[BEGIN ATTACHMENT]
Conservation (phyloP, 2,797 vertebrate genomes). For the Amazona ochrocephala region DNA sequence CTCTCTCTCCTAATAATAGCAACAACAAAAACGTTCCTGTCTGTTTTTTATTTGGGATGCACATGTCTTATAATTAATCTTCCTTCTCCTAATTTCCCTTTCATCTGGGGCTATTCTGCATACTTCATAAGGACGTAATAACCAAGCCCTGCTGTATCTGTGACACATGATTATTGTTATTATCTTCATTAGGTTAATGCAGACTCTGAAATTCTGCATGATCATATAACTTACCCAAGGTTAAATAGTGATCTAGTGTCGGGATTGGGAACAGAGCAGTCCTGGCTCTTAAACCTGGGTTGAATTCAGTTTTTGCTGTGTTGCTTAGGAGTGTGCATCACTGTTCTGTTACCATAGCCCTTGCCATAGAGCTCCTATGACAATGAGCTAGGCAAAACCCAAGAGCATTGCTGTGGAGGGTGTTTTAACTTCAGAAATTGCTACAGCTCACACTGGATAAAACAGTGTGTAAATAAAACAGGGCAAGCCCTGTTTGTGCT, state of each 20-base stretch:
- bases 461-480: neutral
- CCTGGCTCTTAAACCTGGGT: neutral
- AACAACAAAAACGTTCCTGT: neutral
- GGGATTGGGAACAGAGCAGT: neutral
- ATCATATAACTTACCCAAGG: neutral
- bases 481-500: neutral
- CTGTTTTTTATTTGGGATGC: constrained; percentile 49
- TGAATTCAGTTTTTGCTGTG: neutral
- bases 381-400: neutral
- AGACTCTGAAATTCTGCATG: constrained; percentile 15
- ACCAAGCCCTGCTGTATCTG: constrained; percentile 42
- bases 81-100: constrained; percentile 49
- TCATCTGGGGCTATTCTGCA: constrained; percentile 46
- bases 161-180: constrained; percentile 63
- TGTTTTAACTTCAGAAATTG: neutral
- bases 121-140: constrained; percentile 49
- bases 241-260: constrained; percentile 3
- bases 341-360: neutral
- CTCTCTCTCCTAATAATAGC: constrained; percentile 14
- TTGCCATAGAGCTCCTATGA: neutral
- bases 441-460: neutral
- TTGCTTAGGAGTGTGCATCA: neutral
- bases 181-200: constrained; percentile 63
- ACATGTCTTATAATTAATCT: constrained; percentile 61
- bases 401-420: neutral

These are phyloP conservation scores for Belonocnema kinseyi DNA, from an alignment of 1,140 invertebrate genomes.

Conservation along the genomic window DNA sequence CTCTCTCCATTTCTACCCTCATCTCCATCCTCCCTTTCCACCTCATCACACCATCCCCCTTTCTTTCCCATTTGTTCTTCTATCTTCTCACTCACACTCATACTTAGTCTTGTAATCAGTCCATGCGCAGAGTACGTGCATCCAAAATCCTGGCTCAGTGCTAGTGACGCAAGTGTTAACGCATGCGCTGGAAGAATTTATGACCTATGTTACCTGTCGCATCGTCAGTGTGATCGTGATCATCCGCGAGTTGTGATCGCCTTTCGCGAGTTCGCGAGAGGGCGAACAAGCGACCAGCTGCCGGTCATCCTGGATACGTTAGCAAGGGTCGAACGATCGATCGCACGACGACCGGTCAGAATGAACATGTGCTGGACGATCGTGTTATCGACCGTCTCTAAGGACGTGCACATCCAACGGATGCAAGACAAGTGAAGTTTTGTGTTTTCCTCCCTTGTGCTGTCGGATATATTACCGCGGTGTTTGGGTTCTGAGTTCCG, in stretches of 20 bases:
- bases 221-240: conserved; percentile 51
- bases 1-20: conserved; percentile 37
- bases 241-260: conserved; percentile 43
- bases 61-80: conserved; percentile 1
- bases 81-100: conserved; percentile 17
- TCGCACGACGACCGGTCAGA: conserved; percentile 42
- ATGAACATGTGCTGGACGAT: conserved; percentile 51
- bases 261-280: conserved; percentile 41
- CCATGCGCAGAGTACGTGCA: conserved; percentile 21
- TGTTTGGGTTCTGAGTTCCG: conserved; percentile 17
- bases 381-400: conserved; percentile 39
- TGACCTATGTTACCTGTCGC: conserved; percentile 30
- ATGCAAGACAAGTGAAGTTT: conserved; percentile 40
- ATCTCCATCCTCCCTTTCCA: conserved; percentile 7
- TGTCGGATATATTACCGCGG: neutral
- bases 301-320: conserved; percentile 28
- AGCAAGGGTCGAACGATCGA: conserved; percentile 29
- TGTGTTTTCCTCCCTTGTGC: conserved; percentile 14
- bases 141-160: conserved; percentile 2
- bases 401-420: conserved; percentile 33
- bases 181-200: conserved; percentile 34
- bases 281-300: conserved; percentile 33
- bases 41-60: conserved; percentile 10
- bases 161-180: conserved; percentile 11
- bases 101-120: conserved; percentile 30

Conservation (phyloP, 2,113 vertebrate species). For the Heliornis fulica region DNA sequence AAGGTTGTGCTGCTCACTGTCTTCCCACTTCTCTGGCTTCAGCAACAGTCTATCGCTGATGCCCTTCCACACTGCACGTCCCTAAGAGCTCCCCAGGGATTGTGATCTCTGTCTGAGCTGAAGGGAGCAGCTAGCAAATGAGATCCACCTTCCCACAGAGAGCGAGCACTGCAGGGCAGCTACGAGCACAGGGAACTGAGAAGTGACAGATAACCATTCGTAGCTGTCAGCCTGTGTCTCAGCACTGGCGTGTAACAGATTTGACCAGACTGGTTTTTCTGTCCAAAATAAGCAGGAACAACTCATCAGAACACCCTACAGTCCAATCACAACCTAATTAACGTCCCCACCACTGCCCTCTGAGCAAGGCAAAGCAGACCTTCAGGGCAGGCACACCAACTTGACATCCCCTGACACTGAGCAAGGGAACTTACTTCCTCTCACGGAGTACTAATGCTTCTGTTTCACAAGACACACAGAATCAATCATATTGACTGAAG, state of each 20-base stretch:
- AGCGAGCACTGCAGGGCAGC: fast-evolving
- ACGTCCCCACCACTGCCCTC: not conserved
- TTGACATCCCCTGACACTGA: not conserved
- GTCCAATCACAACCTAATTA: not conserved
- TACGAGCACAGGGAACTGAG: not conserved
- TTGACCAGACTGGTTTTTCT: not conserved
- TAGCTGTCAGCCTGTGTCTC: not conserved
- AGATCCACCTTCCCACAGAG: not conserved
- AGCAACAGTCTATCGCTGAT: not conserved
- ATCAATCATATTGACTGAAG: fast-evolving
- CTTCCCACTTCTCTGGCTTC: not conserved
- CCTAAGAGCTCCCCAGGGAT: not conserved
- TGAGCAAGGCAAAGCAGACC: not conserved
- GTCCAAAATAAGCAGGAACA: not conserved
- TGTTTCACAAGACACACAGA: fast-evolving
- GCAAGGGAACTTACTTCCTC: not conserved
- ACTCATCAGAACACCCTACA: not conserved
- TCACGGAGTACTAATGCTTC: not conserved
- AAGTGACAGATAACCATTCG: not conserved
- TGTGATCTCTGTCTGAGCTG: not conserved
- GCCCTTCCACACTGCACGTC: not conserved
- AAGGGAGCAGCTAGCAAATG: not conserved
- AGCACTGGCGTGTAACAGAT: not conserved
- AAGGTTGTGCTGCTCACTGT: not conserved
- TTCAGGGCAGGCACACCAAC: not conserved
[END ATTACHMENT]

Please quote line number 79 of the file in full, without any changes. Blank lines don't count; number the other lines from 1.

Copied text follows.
- TTCAGGGCAGGCACACCAAC: not conserved